In the badlands of southern Saskatchewan, Canada, scientists discovered evidence of a 66-million-year-old forest fire locked in stone.
Fossilized plants found on top of the layers of ancient charcoal show that forests bounced back from wildfires during the last days of the dinosaurs much like they do today, the new study found.
Dry, treeless grasslands cover much of southern Saskatchewan today, but 66 million years ago, the region was covered in swampy, lowland forests. It was perhaps six times rainier and 18-26 degrees Fahrenheit (10-12 degrees Celsius) warmer than it is today, the researchers said. The area may have resembled North America's Pacific Coast, with forest canopies dominated by towering sequoias and a diversity of smaller plants growing closer to the ground. [See Photos of Fossils from the Ancient Forest]
The ancient forests also suffered the occasional fire. Researchers from McGill University, in Montreal, and the Saskatchewan Museum found evidence of one of those blazes among fossilized plants at Grasslands National Park, in a geologic layer known as the Frenchman Formation (so named because it's exposed around the Frenchman River).
This rock deposit is a natural time capsule from the Late Cretaceous Period, just before a mass extinction wiped out the dinosaurs. In this layer of stone and dirt, scientists have discovered the fossils of ancient turtles, crocodiles, croc-like champsosauruses, as well as dinosaurs, including Tyrannosaurus rex and the three-horned Triceratops horridus.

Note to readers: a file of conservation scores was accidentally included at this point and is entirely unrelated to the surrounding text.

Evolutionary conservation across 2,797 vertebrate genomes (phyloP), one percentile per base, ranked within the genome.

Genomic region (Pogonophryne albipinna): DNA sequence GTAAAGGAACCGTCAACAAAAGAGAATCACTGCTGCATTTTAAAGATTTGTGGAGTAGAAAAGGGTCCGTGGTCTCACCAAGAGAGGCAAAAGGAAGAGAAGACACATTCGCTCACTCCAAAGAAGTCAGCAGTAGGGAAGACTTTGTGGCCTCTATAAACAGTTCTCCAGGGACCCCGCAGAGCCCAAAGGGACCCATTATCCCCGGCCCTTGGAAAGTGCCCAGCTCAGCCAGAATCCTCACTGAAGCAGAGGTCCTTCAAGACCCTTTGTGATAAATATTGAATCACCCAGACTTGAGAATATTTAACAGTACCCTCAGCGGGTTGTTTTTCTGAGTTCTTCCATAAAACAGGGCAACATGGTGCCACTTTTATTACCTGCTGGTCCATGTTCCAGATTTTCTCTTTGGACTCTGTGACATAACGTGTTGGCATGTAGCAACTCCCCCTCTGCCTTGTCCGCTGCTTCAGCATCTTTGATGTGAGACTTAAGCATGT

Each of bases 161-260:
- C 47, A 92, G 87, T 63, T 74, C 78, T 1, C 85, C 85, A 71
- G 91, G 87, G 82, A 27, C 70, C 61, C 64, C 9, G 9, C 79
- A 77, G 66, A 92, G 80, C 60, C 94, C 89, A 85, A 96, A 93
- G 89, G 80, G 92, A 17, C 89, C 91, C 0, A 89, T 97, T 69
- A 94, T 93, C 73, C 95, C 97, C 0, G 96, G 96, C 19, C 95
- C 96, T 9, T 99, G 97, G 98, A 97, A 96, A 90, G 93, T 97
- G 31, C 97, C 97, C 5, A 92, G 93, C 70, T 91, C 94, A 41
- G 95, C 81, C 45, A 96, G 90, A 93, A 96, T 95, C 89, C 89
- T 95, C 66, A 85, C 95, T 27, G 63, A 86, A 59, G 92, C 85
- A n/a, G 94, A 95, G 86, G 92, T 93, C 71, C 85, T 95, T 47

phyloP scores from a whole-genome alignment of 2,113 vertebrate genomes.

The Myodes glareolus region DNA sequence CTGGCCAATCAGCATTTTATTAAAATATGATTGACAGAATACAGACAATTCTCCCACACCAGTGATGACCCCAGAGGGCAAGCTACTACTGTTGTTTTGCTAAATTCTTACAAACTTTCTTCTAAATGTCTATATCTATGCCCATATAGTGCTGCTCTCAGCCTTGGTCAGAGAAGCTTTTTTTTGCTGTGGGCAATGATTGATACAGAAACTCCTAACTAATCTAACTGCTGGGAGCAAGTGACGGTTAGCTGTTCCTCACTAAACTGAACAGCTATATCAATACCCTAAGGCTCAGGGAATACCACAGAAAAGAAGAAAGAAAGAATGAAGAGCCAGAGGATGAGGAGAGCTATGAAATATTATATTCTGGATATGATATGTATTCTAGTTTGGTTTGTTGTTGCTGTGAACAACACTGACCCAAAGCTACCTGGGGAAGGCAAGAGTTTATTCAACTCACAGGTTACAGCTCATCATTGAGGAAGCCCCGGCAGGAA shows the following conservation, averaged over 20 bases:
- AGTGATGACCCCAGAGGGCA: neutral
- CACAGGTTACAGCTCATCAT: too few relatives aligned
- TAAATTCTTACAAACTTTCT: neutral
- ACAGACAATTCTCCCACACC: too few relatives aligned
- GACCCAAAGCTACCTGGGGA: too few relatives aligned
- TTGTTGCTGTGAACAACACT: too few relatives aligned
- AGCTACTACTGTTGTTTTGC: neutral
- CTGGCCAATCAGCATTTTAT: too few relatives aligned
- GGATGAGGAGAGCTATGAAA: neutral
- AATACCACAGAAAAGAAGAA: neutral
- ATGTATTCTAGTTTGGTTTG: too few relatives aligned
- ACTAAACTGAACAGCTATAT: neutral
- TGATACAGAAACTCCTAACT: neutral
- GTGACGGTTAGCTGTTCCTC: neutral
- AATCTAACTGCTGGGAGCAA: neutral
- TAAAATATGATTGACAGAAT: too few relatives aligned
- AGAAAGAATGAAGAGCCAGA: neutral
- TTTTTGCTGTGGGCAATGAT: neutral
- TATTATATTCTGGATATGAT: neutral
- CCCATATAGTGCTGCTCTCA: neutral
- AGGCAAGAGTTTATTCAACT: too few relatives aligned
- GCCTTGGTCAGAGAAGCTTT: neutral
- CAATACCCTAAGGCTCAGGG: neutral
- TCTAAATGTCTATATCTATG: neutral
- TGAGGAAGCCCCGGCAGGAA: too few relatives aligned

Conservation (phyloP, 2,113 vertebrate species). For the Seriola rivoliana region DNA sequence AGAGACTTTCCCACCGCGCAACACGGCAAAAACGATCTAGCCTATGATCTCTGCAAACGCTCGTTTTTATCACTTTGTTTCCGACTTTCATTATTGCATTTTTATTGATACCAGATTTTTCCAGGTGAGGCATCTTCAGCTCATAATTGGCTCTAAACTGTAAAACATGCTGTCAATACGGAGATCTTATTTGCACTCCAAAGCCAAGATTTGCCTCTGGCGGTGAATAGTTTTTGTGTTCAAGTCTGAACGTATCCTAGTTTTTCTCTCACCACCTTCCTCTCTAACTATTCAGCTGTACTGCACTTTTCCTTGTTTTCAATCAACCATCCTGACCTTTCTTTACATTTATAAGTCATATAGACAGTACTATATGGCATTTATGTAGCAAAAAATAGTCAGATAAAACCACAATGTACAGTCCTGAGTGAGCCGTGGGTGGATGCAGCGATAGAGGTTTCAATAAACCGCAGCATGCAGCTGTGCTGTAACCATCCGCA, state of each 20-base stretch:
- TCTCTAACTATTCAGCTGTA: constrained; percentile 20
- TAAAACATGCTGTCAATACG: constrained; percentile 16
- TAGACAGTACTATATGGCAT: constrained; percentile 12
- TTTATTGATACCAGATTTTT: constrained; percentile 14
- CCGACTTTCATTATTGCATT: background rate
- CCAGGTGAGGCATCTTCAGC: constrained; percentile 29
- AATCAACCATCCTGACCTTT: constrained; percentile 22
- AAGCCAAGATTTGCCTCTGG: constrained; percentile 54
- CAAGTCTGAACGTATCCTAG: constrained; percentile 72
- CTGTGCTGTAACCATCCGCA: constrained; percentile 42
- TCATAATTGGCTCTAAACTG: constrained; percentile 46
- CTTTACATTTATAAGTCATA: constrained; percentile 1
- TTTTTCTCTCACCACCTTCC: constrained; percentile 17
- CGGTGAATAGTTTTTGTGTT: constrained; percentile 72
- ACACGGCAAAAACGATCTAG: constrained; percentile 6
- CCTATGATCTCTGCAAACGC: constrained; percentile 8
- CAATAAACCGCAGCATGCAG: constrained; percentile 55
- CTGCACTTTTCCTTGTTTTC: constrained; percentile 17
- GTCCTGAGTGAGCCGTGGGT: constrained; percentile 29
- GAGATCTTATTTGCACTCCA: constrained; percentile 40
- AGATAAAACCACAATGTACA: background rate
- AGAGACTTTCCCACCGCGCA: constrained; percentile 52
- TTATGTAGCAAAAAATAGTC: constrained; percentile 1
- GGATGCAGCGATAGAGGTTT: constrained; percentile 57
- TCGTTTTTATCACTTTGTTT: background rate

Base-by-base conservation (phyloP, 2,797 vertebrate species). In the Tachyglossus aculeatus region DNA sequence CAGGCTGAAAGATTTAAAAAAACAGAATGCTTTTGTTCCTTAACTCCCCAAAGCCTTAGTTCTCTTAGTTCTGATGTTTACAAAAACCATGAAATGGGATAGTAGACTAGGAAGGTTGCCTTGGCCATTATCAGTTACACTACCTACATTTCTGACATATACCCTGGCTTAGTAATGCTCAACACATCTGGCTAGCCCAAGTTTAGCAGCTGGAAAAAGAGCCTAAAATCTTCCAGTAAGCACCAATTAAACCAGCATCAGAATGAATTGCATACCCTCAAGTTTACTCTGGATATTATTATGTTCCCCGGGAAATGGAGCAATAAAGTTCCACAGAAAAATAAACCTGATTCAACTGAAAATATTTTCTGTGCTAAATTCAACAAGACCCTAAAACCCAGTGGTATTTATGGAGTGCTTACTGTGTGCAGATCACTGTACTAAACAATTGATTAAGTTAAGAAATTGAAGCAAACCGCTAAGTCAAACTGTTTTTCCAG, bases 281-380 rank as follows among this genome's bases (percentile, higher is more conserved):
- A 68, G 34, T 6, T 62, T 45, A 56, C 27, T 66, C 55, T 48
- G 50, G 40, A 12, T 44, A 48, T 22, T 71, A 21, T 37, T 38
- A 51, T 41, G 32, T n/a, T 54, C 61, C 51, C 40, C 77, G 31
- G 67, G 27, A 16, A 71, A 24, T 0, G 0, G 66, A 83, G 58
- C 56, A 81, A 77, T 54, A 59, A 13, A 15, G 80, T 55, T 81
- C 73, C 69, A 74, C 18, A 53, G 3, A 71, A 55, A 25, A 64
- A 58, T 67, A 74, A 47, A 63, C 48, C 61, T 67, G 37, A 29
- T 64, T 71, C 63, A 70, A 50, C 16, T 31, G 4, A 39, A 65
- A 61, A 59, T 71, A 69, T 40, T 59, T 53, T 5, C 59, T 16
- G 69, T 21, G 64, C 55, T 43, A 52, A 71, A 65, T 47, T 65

The scientists compared the fossils at Grasslands to another deposit without any fire disturbance, located about 125 miles away (200 kilometers) in a valley called Chambery Coulee. Differences in the type of plants found at both sites reveal how the prehistoric landscape recovered after a fire.
Similar to patterns of regrowth seen today, the fossils from Grasslands showed that plants like alder, birch and sassafras started popping up in the early stages after the fire. Meanwhile, the fossils from Chambery Coulee told the scientists that sequoia and ginkgo would have been thriving in mature forests that hadn't been scorched by a blaze.
The researchers hope their findings and further study will help them understand the forest ecology and biodiversity in this region immediately before the dinosaurs fell.
"We won't be able to fully understand the extinction dynamics until we understand what normal ecological processes were going on in the background," study researcher Hans Larsson, of McGill University, said in a statement.
The findings were detailed last month in the journal Palaeogeography, Palaeoclimatology, Palaeoecology.
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